Dominique Llonch is the chair of Nidec Industrial Solutions and CEO of Nidec ASI, the multinational leader in the Nidec Group’s Industrial Solutions sector. The company was recently awarded two turnkey projects for electrification of the quays (cold ironing) of Italy’s passenger ports in Genoa and Savona—two multi-million-dollar projects for emission-free logistics. Below, Lllonch lays out how Nidec’s technology will make it possible to improve air quality and to mitigate the acoustic impact of large sea-faring vessels, benefiting the local communities and relaunching the area’s vital tourist economu from a greener perspective

MPT: How did this project come about? What can you tell us of its background?

Dominique Llonch: Nidec ASI, which is part of the energy and infrastructure division of the Nidec Group, has had plans to continue its growth path in Europe and in Italy under the banner of sustainability, consolidating its leadership in the ecological transition sector. In particular, as far as Genoa is concerned, four years after the first shore-to-ship project carried out by Nidec ASI for the port of Genoa Prà, the Western Ligurian Sea Port Authority signed a contract worth tens of millions of dollars, assigning the executive design and works to a temporary joint venture of which Nidec ASI is the leading company, and in which Ceisis, leader in the design, construction, and management of port facilities, and the Molfino and Longo civil engineering firm are consortium partners. This partnership should allow us to complete the project within two to three years.

MPT: How will Nidec’s technology create more environmentally sustainable ports?

Dominique Llonch: Thanks to the innovative electric power supply systems for ships developed by Nidec ASI in Genoa and Savona, it will be possible to reduce emissions and noise pollution with positive impacts on inhabitants and tourists in the areas bordering the two Ligurian ports, which are both located inside the cities, while at the same time having minimal impact on the operation of the ports. 

In Genoa, the project envisages Nidec ASI building six berths, which will allow the cruise ships and ferries docked at the port to switch off their on-board generators, connecting to the electricity grid to meet their operational needs. In order to adapt the voltage and frequency of the power supply network to what the ships require, a conversion system consisting of distribution panels, transformers, and converters that will allow the ships to be powered simultaneously will be implemented.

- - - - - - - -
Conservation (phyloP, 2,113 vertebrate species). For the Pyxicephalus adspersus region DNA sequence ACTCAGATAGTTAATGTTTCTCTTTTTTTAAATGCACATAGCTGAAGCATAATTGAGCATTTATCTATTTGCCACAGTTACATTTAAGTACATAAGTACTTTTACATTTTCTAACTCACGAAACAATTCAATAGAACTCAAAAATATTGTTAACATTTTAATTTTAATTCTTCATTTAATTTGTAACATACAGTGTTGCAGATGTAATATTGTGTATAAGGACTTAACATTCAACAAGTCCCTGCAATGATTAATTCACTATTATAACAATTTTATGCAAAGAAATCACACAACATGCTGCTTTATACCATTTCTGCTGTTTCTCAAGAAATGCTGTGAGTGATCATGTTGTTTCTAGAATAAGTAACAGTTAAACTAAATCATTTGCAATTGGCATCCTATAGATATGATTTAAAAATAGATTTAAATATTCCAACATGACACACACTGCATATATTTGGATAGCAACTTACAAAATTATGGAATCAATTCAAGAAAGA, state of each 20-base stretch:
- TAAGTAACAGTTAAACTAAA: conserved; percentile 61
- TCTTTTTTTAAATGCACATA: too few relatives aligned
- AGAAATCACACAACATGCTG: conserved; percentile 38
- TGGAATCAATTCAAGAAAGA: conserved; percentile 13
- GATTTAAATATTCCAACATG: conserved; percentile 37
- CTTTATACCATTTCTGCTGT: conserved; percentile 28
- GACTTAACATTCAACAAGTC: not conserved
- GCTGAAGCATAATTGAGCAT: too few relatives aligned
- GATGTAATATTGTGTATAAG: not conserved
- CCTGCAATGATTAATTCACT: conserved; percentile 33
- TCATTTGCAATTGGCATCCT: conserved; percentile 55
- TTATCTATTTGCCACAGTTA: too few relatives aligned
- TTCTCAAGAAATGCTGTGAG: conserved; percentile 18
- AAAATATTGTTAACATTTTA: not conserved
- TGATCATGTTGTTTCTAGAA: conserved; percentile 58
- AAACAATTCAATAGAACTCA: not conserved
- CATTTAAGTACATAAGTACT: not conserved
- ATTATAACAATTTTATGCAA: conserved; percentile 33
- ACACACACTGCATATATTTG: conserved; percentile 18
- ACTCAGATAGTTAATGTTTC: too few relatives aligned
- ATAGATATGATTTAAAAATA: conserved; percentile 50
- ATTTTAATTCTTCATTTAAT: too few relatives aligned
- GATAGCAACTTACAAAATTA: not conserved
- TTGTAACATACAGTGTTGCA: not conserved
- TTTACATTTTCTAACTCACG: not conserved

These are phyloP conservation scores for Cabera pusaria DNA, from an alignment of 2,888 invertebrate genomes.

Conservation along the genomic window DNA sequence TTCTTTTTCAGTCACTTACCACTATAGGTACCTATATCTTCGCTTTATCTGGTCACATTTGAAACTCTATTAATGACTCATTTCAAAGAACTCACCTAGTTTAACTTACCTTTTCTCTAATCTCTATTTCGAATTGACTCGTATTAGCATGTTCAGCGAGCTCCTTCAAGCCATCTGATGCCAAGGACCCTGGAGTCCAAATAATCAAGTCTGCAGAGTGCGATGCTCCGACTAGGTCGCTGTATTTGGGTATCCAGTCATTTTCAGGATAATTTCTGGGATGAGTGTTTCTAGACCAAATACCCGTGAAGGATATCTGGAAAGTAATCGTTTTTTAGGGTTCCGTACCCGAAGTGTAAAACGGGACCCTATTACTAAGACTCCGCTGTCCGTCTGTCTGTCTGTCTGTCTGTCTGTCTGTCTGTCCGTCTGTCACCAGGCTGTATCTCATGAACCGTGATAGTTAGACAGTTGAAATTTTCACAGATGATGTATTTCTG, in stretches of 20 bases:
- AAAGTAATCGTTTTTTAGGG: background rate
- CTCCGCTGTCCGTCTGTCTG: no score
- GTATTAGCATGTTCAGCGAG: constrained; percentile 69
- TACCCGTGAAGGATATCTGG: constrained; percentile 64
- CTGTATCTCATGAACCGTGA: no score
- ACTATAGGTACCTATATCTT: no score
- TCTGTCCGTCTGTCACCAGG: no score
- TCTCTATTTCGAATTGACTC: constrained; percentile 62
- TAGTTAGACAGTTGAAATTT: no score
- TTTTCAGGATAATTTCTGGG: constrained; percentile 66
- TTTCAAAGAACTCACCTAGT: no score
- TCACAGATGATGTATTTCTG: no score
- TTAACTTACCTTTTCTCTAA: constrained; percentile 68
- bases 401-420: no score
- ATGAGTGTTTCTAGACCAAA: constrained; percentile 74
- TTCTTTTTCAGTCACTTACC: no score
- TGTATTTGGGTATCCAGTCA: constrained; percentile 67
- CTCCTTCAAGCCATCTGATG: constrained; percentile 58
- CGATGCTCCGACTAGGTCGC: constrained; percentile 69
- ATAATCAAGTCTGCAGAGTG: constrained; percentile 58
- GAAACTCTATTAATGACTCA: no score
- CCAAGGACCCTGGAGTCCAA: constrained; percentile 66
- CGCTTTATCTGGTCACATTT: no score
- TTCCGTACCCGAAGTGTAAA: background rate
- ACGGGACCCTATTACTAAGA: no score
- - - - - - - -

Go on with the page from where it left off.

In Savona, a cold ironing system similar to that of Genoa will be developed for the cruise port, with a converter that will allow one ship to be powered at a time. For both projects, an automation, monitoring, and control system will allow meeting all safety regulations.

MPT: What were some of the external or regulatory concerns that went into these designs?

Dominique Llonch: The two orders comply with the necessity of following European Union directives, which, since 2003, encourage ports to adopt quays electrification systems (shore-to-ship) to reduce polluting emissions of vessels in the port, while maintaining heating and air conditioning running, as well as the necessary vessel auxiliary systems. 

By 2025 this recommendation will become binding for all European ports. The planned investments for modernizing the ports of Genoa and Savona are co-financed by the EIB (European Investment Bank) and include various interventions such as moving the breakwater in the capital port, access to the railway terminals, cold ironing (electrification of the quays), restructuring the port moorings, and IT security.